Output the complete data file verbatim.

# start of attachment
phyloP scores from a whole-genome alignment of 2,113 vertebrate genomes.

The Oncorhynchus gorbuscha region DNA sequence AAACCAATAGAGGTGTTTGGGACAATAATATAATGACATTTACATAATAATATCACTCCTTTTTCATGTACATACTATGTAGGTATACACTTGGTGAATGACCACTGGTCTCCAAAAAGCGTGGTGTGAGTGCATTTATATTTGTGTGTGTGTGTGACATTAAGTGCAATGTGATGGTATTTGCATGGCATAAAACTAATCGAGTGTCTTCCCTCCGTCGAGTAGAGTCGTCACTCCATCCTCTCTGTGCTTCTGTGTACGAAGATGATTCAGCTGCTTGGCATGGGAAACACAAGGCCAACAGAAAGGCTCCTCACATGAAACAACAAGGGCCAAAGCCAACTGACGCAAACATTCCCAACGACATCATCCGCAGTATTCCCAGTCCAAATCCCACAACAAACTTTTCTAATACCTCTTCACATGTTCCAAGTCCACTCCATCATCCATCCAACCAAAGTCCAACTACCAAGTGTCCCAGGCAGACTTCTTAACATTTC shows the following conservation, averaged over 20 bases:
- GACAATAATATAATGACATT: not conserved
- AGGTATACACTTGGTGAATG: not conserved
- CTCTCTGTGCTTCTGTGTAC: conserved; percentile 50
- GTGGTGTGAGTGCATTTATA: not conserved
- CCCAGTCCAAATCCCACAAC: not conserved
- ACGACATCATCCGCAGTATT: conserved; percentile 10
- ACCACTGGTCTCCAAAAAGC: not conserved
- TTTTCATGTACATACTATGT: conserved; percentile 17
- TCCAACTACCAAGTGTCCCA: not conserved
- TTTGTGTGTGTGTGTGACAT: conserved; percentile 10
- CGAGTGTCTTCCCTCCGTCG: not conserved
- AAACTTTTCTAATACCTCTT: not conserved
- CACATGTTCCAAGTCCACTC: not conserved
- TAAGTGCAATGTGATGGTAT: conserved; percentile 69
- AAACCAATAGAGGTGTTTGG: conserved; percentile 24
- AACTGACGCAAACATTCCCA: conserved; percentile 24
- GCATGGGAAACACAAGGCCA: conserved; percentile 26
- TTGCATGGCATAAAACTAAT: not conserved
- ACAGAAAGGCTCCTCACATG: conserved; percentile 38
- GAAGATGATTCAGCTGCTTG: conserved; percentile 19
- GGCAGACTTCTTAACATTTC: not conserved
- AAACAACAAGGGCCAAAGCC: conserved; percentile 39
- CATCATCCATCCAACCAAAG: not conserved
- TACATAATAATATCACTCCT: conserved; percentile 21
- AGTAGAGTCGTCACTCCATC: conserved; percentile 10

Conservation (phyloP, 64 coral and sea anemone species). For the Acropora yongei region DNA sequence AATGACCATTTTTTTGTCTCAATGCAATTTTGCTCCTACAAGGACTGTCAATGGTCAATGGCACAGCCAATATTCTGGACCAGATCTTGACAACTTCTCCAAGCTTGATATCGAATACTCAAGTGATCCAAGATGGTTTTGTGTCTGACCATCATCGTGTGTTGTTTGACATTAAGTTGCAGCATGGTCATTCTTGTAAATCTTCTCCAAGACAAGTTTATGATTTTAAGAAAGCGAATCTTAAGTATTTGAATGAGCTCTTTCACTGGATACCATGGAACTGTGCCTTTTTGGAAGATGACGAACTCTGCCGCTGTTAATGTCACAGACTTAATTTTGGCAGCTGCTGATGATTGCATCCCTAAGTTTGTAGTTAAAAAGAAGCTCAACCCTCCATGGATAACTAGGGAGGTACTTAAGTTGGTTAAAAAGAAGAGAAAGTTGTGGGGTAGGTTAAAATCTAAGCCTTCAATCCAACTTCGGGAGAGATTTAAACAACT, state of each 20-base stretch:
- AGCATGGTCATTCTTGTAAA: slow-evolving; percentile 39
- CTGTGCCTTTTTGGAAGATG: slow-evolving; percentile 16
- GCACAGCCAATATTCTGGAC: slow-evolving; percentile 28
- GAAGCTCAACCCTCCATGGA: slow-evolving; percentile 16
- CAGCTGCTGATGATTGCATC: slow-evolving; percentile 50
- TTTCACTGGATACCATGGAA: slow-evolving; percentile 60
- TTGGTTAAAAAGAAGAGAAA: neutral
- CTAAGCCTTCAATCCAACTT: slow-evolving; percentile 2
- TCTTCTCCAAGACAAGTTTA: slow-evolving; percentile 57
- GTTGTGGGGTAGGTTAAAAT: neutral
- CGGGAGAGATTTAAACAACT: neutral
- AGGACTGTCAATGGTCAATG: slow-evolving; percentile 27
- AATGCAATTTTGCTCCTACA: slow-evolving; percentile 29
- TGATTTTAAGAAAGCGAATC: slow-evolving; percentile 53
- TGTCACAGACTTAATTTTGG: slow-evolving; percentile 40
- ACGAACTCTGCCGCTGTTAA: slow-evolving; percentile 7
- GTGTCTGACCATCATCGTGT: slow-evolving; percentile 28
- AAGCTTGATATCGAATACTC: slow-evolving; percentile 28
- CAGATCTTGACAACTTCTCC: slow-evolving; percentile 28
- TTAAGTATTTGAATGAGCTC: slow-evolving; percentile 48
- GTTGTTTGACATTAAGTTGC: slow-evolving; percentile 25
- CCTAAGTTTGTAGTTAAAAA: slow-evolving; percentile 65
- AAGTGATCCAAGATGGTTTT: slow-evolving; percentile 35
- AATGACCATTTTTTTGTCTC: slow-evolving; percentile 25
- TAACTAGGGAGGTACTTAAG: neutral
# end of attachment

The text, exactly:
phyloP scores from a whole-genome alignment of 2,113 vertebrate genomes.

The Oncorhynchus gorbuscha region DNA sequence AAACCAATAGAGGTGTTTGGGACAATAATATAATGACATTTACATAATAATATCACTCCTTTTTCATGTACATACTATGTAGGTATACACTTGGTGAATGACCACTGGTCTCCAAAAAGCGTGGTGTGAGTGCATTTATATTTGTGTGTGTGTGTGACATTAAGTGCAATGTGATGGTATTTGCATGGCATAAAACTAATCGAGTGTCTTCCCTCCGTCGAGTAGAGTCGTCACTCCATCCTCTCTGTGCTTCTGTGTACGAAGATGATTCAGCTGCTTGGCATGGGAAACACAAGGCCAACAGAAAGGCTCCTCACATGAAACAACAAGGGCCAAAGCCAACTGACGCAAACATTCCCAACGACATCATCCGCAGTATTCCCAGTCCAAATCCCACAACAAACTTTTCTAATACCTCTTCACATGTTCCAAGTCCACTCCATCATCCATCCAACCAAAGTCCAACTACCAAGTGTCCCAGGCAGACTTCTTAACATTTC shows the following conservation, averaged over 20 bases:
- GACAATAATATAATGACATT: not conserved
- AGGTATACACTTGGTGAATG: not conserved
- CTCTCTGTGCTTCTGTGTAC: conserved; percentile 50
- GTGGTGTGAGTGCATTTATA: not conserved
- CCCAGTCCAAATCCCACAAC: not conserved
- ACGACATCATCCGCAGTATT: conserved; percentile 10
- ACCACTGGTCTCCAAAAAGC: not conserved
- TTTTCATGTACATACTATGT: conserved; percentile 17
- TCCAACTACCAAGTGTCCCA: not conserved
- TTTGTGTGTGTGTGTGACAT: conserved; percentile 10
- CGAGTGTCTTCCCTCCGTCG: not conserved
- AAACTTTTCTAATACCTCTT: not conserved
- CACATGTTCCAAGTCCACTC: not conserved
- TAAGTGCAATGTGATGGTAT: conserved; percentile 69
- AAACCAATAGAGGTGTTTGG: conserved; percentile 24
- AACTGACGCAAACATTCCCA: conserved; percentile 24
- GCATGGGAAACACAAGGCCA: conserved; percentile 26
- TTGCATGGCATAAAACTAAT: not conserved
- ACAGAAAGGCTCCTCACATG: conserved; percentile 38
- GAAGATGATTCAGCTGCTTG: conserved; percentile 19
- GGCAGACTTCTTAACATTTC: not conserved
- AAACAACAAGGGCCAAAGCC: conserved; percentile 39
- CATCATCCATCCAACCAAAG: not conserved
- TACATAATAATATCACTCCT: conserved; percentile 21
- AGTAGAGTCGTCACTCCATC: conserved; percentile 10

Conservation (phyloP, 64 coral and sea anemone species). For the Acropora yongei region DNA sequence AATGACCATTTTTTTGTCTCAATGCAATTTTGCTCCTACAAGGACTGTCAATGGTCAATGGCACAGCCAATATTCTGGACCAGATCTTGACAACTTCTCCAAGCTTGATATCGAATACTCAAGTGATCCAAGATGGTTTTGTGTCTGACCATCATCGTGTGTTGTTTGACATTAAGTTGCAGCATGGTCATTCTTGTAAATCTTCTCCAAGACAAGTTTATGATTTTAAGAAAGCGAATCTTAAGTATTTGAATGAGCTCTTTCACTGGATACCATGGAACTGTGCCTTTTTGGAAGATGACGAACTCTGCCGCTGTTAATGTCACAGACTTAATTTTGGCAGCTGCTGATGATTGCATCCCTAAGTTTGTAGTTAAAAAGAAGCTCAACCCTCCATGGATAACTAGGGAGGTACTTAAGTTGGTTAAAAAGAAGAGAAAGTTGTGGGGTAGGTTAAAATCTAAGCCTTCAATCCAACTTCGGGAGAGATTTAAACAACT, state of each 20-base stretch:
- AGCATGGTCATTCTTGTAAA: slow-evolving; percentile 39
- CTGTGCCTTTTTGGAAGATG: slow-evolving; percentile 16
- GCACAGCCAATATTCTGGAC: slow-evolving; percentile 28
- GAAGCTCAACCCTCCATGGA: slow-evolving; percentile 16
- CAGCTGCTGATGATTGCATC: slow-evolving; percentile 50
- TTTCACTGGATACCATGGAA: slow-evolving; percentile 60
- TTGGTTAAAAAGAAGAGAAA: neutral
- CTAAGCCTTCAATCCAACTT: slow-evolving; percentile 2
- TCTTCTCCAAGACAAGTTTA: slow-evolving; percentile 57
- GTTGTGGGGTAGGTTAAAAT: neutral
- CGGGAGAGATTTAAACAACT: neutral
- AGGACTGTCAATGGTCAATG: slow-evolving; percentile 27
- AATGCAATTTTGCTCCTACA: slow-evolving; percentile 29
- TGATTTTAAGAAAGCGAATC: slow-evolving; percentile 53
- TGTCACAGACTTAATTTTGG: slow-evolving; percentile 40
- ACGAACTCTGCCGCTGTTAA: slow-evolving; percentile 7
- GTGTCTGACCATCATCGTGT: slow-evolving; percentile 28
- AAGCTTGATATCGAATACTC: slow-evolving; percentile 28
- CAGATCTTGACAACTTCTCC: slow-evolving; percentile 28
- TTAAGTATTTGAATGAGCTC: slow-evolving; percentile 48
- GTTGTTTGACATTAAGTTGC: slow-evolving; percentile 25
- CCTAAGTTTGTAGTTAAAAA: slow-evolving; percentile 65
- AAGTGATCCAAGATGGTTTT: slow-evolving; percentile 35
- AATGACCATTTTTTTGTCTC: slow-evolving; percentile 25
- TAACTAGGGAGGTACTTAAG: neutral